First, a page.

What happened with the deployment of Duke is described by the court as follows (deleting video time stamps and deposition and affidavit references):
“Duke first went to the back hatch, lifted his head up, and sniffed at the open window; but Deputy Malcom appeared then to pull on Duke's leash briefly to guide him away from the back of the vehicle. Deputy Malcom next backed towards the rear passenger door that was open, keeping Duke between him and the vehicle. Upon arriving at the passenger door, Duke jumped into the vehicle.”
What the video shows would be informative to handlers because forcing a dog to go forward—many dogs will not stop indefinitely and do not like to go backward against the position of the handler—may indicate the dog was blocked and that there was cueing at this stage of the sniff. The court continues:
“The total time from deployment until Duke entered the vehicle was seven seconds. In those seven seconds, Duke spent about four seconds approaching the back hatch window and sniffing it. Deputy Malcom testified at his deposition that Duke did not alert during that time. In the next three seconds, however, Deputy Malcom attested that Duke did alert because Duke ‘began breathing quickly and deeply, which is how he acts when he alerts to a drug odor.’ Additionally, he jumped into the vehicle, and when he entered the vehicle that constituted part of his alert.”
Malcom provided the court with an affidavit from an expert witness, Wendell Nope, the K-9 Training Supervisor at the Peace Officer Standards and Training Division of the Utah Department of Public Safety. Nope’s affidavit stated that he had reviewed the dash cam video and stated that Duke “alerted when he lifted his head up, began breathing deeply, and jumped into the rear passenger door of the Jeep.”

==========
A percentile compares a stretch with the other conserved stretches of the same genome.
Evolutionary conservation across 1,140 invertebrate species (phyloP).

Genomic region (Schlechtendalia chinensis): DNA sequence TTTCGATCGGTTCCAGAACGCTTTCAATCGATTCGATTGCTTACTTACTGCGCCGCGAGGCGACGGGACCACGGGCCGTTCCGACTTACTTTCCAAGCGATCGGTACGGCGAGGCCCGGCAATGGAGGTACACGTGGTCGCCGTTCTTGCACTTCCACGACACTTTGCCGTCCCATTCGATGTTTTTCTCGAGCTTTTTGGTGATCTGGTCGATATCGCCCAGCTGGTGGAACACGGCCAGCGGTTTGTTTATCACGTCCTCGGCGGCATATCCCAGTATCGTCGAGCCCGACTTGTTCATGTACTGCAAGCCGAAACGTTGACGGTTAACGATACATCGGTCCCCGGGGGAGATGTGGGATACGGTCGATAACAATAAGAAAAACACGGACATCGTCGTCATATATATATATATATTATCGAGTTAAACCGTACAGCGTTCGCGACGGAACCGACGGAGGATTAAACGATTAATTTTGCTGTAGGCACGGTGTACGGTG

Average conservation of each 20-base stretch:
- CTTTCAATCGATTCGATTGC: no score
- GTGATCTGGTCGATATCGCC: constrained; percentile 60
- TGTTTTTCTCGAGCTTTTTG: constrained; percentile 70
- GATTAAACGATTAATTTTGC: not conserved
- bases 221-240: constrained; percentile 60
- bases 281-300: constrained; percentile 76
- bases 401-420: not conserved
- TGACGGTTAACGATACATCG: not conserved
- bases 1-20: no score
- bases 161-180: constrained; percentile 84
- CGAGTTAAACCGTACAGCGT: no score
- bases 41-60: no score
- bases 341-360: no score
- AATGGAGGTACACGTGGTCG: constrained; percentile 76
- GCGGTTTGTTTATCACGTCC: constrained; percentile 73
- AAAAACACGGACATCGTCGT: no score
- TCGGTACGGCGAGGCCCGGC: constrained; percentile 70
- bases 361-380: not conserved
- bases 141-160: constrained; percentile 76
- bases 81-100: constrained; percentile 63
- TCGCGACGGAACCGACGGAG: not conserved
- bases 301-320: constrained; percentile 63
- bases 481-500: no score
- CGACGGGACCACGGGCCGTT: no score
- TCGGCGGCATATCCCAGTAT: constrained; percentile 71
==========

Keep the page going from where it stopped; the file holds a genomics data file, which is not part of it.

Describing lifting the head, breathing deeply, and entering vehicle as an alert would not be acceptable in any reputable training regimen with which the authors are familiar. Duke’s first entry lasted about two minutes. Malcom removed him from the vehicle but allowed him to re-enter it two more times. According to the court:
“After searching the vehicle for approximately five minutes, Duke indicated by sitting and focusing intently by the driver's side door. The three officers then spent almost an hour searching the vehicle and its contents, including removing paneling to search behind it. They found no illegal drugs or other contraband; and therefore, had to end the plaintiffs' detention. The entire stop lasted approximately two hours.”
Felders and her passengers sued, advancing three causes of action: unlawful seizure under the Fourth Amendment, unlawful search under the Fourth Amendment, and unlawful racial profiling under the Equal Protection Clause of the Fourteenth Amendment.
The federal district court for Utah held that the initial traffic stop for speeding was appropriate, but the air freshener, Jesus license plate ring, and nervousness “fall short of reasonable suspicion of criminal activity.” When Felders declined to allow Bairett to search the vehicle, the encounter was no longer consensual and Bairett needed reasonable suspicion to prolong the detention.
Analyzing Bairett's argument that he had reasonable suspicion, the court said that Bairett had found the following suspicious: (1) the air freshener, (2) Felders’ nervousness, (3) inconsistent answers of the occupants of the car concerning travel plans, and (4) the delay in Felders’ response to the question about whether she was carrying cocaine. There were weaknesses in several of these items as grounds for reasonable suspicion. Under Tenth Circuit precedent, “nervousness is a common and natural reaction to an interaction with a police officer,” so “unless an individual’s display of nervousness is unusually severe or persistent, or accompanied by other, more probative grounds for reasonable suspicion, it is of limited significance in determining whether reasonable suspicion exists.” U.S. v. Kitchell, 653 F.3d 1206 (10th Cir. 2011). Based on the dash cam video, the court concluded that it did “not appear that Ms. Felders’ nervousness was unusually severe or persistent.”